WASHINGTON (CN) - Taking up a case that will give its conservative majority another opportunity to press their vision of administrative agency power, the Supreme Court agreed Friday to hear an existential challenge to the Consumer Financial Protection Bureau.
A subdivision of the Federal Reserve since 2010, the bureau must defend its creation under the Dodd-Frank Act as part of a court case with Seila Law, a Kansas-based firm that has been bucking the bureau's investigative requests.
Seila, which represents consumers facing debt, says it did not have to comply with the requests because the bureau’s structure is unconstitutional.
When a three-judge panel of the Ninth Circuit disagreed in May, Seila petitioned the Supreme Court for a writ of certiorari. The justices granted that writ Friday, without comment, as is their custom.
The CFPB, as the bureau is more commonly known, was the brainchild of Senator Elizabeth Warren, who at the time was a professor at Harvard.
Responsible for regulating banks, debt collectors and other financial institutions, it is an interdependent organization within the federal government, led by a single director who is appointed by the president and confirmed by the Senate.
That director can only be fired for "inefficiency, neglect of duty, or malfeasance in office,” making the official more difficult to remove than other agency heads.
This structure has long led conservative groups to argue the bureau is unconstitutional, vesting more authority in one person than the Constitution allows. Unlike the CFPB, other independent federal agencies like the Federal Communications Commission are led by multiple members, reducing any one member's power.
In its initial filing with the court, the CFPB signed onto this view of its structure and urged the court to take up the case. This spurred the Democrat-controlled House to file its own brief defending the bureau's structure.
The D.C. Circuit found the structure unconstitutional, with then-Judge Brett Kavanaugh writing an opinion for a fractured majority, when it heard a similar challenge in 2016. The full court agreed to rehear the case and reversed the three-judge panel's decision in 2018.
In addition to considering the initial question of whether the bureau's structure is constitutional, the court also asked the parties to address whether the provision allowing the president to remove the director only for cause can be severed from the Dodd-Frank Act.
Saikrishna Prakash, a professor at the University of Virginia School of Law, said the case fits in with a pattern of the justices showing a willingness to take a closer look at some of the court's administrative law precedents.
"There obviously are a certain number of justices who find existing doctrines mistaken, unsatisfactory, problematic, et cetera," Prakash said.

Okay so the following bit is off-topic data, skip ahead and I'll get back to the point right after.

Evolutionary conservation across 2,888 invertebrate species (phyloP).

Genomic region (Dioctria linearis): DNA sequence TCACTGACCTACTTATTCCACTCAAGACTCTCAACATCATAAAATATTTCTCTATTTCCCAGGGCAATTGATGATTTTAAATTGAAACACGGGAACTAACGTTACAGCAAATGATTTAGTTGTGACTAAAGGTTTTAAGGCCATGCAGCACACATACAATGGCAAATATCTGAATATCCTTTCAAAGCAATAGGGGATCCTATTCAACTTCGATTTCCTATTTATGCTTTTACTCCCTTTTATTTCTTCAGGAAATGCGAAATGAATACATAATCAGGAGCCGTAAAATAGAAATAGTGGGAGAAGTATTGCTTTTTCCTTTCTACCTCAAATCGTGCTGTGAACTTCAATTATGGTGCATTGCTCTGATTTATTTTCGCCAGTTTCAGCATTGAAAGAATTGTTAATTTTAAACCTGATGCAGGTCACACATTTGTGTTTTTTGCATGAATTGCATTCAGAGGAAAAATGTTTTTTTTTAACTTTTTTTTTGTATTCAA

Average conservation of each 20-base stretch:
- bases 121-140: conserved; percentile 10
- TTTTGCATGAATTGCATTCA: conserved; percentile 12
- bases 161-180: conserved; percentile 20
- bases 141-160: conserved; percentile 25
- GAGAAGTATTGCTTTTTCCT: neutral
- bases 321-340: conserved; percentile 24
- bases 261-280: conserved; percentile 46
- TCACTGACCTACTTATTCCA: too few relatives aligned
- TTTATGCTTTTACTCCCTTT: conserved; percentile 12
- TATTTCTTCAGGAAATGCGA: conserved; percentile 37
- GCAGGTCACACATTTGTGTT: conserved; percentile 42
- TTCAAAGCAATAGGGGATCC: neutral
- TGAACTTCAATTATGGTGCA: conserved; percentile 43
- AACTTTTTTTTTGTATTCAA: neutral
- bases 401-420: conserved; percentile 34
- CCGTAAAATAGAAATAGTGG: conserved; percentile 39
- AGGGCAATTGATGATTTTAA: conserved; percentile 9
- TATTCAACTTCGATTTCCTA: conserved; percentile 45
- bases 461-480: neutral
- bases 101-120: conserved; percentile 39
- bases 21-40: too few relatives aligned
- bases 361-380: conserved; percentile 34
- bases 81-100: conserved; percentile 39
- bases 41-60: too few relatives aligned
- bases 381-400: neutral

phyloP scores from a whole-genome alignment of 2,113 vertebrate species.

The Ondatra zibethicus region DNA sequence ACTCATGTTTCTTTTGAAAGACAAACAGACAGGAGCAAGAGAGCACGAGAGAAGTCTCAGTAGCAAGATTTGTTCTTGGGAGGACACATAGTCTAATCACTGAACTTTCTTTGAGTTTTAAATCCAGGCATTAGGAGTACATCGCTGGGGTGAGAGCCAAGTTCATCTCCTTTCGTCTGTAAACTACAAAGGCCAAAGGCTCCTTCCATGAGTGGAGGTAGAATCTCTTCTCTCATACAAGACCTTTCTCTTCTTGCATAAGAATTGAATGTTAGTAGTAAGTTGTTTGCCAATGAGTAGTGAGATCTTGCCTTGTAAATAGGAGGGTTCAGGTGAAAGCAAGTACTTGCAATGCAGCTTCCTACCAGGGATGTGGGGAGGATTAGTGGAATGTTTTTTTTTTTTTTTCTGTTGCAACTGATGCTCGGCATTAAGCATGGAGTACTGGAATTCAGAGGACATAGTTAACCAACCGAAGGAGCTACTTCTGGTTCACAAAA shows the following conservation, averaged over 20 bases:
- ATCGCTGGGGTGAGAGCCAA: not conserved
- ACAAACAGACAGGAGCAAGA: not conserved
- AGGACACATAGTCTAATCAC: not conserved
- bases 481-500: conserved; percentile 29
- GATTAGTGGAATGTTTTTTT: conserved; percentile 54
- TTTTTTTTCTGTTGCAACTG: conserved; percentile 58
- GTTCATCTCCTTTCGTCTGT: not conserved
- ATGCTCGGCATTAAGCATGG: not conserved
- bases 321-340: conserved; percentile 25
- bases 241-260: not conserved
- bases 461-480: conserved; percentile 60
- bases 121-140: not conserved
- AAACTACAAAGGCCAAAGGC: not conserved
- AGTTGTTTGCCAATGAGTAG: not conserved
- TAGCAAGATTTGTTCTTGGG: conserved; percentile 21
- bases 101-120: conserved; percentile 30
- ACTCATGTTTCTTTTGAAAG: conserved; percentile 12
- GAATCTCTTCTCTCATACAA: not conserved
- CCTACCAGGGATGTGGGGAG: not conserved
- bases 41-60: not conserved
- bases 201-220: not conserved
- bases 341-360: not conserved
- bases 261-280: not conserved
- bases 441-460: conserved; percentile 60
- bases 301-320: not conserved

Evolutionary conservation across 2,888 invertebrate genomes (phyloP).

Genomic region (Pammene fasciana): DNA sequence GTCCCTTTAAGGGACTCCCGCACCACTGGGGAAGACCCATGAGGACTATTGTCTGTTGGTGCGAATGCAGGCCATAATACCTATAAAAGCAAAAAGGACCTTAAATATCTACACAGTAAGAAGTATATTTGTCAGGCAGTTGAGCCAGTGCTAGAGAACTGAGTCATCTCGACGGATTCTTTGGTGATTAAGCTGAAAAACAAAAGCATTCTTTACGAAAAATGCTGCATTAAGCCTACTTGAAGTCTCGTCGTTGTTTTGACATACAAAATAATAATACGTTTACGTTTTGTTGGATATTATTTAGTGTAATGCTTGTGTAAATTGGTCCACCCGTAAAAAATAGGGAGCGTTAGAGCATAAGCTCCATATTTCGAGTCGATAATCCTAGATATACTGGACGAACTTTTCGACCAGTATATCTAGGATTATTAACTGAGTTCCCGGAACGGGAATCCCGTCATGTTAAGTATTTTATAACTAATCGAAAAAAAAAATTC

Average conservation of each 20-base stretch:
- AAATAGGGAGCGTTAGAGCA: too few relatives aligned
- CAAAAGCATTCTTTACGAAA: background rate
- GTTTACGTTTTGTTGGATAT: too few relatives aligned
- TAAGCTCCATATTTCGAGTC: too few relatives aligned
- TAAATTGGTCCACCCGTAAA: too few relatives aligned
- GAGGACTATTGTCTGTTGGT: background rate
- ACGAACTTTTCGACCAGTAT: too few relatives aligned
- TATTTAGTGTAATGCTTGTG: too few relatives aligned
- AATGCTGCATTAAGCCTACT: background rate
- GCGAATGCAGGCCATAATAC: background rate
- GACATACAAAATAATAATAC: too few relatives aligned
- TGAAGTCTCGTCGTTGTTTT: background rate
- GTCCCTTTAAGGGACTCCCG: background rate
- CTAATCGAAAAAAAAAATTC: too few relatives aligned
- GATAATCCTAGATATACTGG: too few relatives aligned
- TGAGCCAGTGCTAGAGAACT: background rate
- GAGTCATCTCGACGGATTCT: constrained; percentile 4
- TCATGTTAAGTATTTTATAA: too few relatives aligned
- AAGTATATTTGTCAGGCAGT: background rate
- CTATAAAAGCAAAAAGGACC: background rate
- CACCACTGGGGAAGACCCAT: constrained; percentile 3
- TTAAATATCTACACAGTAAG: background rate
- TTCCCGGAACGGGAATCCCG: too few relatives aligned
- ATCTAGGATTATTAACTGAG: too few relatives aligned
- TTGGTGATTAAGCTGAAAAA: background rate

Prakash called it likely that the court will rule the bureau's structure unconstitutional, but noted there is a wide range of ways that it could do so that would have vastly different ramifications for administrative law going forward.
"I think they're going to strike it down, I don't know what kind of an opinion they'll write, it really just depends on whether they believe they should take baby steps or take a larger step," Prakash said.
A spokeswoman for the Department of Justice declined to comment on the court's decision.
Seila Law is represented by Kannon Shanmugam, an attorney with the firm Paul, Weiss, Rifkind, Wharton & Garrison. Shanmugam did not immediately return a request for comment on the court's decision to hear the case.
Speaker of the House Nancy Pelosi also did not return a request for comment.
The CFPB case is one of four the court took up Friday.
From the 10th Circuit, the justice agreed to decide the conditions under which people in prison are prevented from filing lawsuits in court without paying fees. As it stands today, prisoners cannot have their fees waived if they have already had three prior civil actions or appeals dismissed as "frivolous, malicious, or fails to state a claim upon which relief may be granted."
Arthur Lomax, who is incarcerated in the Limon Correctional Facility in Colorado, tried to file a lawsuit after he was kicked out of a sex-offender treatment and monitoring program at his prison. He argues he should be able to file the suit because the three previous cases he filed were dismissed without prejudice and therefore should not count against his limit.
The court also took up a case from the 11th Circuit involving a Lebanese citizen who has been ordered deported from the United States after he pleaded guilty to two counts of receiving stolen property in interstate commerce.
In February, the federal appeals court agreed that Nidal Khalid Nasrallah's crime was one "involving moral turpitude" and therefore required him to be removed from the country.
The fourth case to win certiorari on Friday comes from the Ninth Circuit, where the federal appeals court revived a habeas petition from a Sri Lankan man who was denied U.S. asylum.
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